Learn and Lead

About continual learning and leadership

eLearning and Instructional Design Meme

Last year I wrote a brief post about tech support meme and posted a hilarious video. I recently came across a whole book about, well not exactly tech support memes though some of stories are about tech support, Indian BPO stories. BPO-Sutra is compiled and edited by Sudhindra Mokhasi and he is already calling for more stories for a volume II.

So do instructional designers have any stories to build the elearning or instructional design meme? Here are two to start with. Would love to hear more from you. Either leave your story as a comment or post a link to your blog post with the story.

 

ID Meme #1

This was way back sometime in the mid-nineties. We had received a huge contract to develop elearning courses from probably the largest catalog content provider at that time. So we ramped up quickly going from a team of 15 to 200 very quickly. Instructional Design was still new to India and getting good writers was hard. But we had a strong training program and very good reviewers to parse every document. During a team meeting, one of the senior reviewers very seriously suggested that we need to include geography lessons in our refresher course on writing scenarios for the American audience. Curious we asked what prompted her to suggest that. Seriously she took out a script and read out the scenario. I don’t remember the exact words but it went something like this. “You are working as a system administrator in an NGO dedicated to the cause of tiger preservation in Alaska.” We all cried laughing that day.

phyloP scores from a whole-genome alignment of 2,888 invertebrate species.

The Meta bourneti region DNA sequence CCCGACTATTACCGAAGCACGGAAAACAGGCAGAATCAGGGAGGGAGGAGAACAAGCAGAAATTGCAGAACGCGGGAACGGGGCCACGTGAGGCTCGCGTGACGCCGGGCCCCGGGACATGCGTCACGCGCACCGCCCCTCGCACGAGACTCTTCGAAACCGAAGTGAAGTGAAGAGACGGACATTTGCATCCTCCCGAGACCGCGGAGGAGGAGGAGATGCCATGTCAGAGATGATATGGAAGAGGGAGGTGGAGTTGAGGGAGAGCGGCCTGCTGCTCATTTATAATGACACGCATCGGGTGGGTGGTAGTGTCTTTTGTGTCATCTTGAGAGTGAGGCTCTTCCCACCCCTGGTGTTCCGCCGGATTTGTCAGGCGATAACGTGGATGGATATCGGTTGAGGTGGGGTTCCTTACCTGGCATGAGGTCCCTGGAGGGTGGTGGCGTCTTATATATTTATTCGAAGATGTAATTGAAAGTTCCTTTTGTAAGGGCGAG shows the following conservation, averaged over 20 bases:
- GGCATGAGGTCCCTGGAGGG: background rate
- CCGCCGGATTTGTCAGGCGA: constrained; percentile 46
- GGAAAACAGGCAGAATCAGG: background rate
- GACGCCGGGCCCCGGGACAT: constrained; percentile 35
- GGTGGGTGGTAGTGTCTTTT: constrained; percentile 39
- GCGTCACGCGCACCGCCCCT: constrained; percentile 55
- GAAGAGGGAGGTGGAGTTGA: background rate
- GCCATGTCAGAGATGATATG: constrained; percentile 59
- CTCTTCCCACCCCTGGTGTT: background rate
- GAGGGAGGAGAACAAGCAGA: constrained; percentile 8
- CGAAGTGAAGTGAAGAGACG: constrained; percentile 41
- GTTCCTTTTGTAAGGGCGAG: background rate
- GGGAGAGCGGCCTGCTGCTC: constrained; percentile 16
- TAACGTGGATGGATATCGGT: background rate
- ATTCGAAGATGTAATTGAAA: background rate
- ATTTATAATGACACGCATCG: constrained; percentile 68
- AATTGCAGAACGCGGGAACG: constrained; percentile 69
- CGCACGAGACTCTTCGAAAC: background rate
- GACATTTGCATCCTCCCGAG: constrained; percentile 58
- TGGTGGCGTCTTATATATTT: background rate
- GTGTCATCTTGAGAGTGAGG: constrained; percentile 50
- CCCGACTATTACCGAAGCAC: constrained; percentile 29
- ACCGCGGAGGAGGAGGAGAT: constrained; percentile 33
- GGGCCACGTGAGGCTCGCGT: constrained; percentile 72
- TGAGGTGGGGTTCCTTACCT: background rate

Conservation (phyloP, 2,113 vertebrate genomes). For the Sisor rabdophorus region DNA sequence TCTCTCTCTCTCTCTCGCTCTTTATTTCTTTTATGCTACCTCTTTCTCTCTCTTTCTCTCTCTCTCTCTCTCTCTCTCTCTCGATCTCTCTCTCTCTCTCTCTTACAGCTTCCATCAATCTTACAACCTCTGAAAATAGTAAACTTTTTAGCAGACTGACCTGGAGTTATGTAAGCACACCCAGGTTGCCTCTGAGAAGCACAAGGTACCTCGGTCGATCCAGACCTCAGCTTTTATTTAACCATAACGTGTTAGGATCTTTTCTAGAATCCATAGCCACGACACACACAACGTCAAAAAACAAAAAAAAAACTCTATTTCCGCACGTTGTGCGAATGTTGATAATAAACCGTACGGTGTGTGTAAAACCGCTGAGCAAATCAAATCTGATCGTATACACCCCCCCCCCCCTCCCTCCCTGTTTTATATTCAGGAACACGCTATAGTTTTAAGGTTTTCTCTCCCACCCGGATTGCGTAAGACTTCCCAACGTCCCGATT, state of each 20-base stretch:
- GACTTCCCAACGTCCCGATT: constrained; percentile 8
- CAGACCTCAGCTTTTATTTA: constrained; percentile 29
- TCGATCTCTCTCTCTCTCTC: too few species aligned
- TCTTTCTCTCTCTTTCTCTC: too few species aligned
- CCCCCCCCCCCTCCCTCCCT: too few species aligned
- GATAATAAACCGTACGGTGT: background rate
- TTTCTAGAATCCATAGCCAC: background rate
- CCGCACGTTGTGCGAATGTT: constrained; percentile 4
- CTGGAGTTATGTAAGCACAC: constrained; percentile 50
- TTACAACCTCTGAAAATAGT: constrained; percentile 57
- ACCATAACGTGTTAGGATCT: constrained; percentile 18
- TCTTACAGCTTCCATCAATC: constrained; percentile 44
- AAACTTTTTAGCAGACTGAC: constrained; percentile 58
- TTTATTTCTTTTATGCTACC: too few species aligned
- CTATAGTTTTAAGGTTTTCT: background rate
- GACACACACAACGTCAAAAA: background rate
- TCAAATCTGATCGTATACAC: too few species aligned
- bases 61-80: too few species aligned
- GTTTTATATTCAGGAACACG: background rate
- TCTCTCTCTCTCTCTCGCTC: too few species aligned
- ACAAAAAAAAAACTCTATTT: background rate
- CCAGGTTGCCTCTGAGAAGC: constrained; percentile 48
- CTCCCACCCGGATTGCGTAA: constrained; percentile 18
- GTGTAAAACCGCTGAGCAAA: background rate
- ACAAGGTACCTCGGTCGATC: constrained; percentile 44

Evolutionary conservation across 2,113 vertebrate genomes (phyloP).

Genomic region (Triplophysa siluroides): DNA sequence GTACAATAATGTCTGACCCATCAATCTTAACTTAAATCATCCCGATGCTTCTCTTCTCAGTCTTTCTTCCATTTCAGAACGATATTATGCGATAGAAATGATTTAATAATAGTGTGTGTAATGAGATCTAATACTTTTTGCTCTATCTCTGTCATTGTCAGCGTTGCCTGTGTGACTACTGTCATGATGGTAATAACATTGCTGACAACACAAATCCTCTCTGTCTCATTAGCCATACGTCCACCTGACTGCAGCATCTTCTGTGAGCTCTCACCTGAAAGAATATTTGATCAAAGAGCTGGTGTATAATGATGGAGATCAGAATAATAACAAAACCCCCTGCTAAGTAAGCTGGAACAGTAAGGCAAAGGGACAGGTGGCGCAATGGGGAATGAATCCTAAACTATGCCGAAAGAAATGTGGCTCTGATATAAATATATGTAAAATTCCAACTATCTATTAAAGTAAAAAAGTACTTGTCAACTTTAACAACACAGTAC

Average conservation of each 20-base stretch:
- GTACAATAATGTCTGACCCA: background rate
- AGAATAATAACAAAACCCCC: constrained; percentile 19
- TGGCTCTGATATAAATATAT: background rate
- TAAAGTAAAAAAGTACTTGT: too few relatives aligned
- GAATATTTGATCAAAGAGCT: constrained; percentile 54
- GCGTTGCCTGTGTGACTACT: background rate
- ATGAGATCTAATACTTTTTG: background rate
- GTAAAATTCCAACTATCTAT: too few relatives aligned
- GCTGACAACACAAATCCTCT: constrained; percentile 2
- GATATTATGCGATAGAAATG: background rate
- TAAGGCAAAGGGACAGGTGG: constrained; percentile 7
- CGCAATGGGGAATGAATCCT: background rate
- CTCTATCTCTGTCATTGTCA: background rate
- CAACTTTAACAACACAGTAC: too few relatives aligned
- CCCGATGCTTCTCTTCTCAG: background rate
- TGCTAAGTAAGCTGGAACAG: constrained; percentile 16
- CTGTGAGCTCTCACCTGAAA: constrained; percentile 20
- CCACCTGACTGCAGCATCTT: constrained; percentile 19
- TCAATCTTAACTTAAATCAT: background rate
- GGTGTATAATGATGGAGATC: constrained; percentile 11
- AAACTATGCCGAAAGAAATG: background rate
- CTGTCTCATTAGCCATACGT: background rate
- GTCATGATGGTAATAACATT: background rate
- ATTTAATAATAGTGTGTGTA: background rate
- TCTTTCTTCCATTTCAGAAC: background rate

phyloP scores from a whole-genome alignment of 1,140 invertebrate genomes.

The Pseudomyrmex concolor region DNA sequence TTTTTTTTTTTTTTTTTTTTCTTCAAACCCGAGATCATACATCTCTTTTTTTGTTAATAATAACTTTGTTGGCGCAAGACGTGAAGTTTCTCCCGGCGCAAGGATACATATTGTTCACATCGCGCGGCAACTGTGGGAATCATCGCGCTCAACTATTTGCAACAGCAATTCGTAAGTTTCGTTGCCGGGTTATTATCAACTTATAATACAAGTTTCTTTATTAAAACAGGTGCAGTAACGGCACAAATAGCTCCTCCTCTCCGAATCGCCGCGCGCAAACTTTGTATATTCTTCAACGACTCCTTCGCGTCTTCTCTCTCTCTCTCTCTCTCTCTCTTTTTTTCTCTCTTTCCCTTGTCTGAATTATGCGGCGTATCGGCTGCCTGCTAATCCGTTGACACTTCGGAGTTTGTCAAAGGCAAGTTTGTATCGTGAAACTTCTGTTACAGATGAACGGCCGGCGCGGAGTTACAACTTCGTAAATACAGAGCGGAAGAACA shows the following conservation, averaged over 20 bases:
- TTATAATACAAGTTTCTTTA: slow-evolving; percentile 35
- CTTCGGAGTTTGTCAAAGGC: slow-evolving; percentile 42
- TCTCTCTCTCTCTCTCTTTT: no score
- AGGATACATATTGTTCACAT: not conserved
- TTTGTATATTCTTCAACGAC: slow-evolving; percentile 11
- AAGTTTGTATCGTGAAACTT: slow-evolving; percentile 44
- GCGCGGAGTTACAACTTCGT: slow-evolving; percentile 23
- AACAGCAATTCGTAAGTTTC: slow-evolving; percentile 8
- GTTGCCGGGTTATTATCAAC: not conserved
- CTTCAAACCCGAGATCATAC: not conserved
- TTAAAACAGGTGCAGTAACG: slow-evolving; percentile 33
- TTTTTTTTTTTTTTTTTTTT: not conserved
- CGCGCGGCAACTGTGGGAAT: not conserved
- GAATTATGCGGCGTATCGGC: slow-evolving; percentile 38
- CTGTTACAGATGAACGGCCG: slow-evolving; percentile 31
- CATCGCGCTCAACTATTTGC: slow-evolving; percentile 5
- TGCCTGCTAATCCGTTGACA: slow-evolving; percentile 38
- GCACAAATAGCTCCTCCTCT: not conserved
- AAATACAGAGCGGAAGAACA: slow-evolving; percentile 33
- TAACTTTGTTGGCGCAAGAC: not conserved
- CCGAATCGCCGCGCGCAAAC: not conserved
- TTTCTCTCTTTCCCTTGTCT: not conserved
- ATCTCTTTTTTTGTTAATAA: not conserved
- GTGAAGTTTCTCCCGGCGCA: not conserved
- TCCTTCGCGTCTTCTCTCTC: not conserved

ID Meme #2

This is a more recent one. One of the courses was returned by an American trainer saying that he can’t teach the course as he feared he might get sued because of the examples used in the course. The course was on using SQL in relational databases. The much feared example was a SQL query to identify employees above the age or 60 years in the employee master table. Both the instructional designer and the subject matter expert were wondering what the fuss was all about. It is only an example to demonstrate conditions in an SQL query, not realizing that while in India we can get away with seeking almost any info about the employees, sensitivities in the USA is a lot different.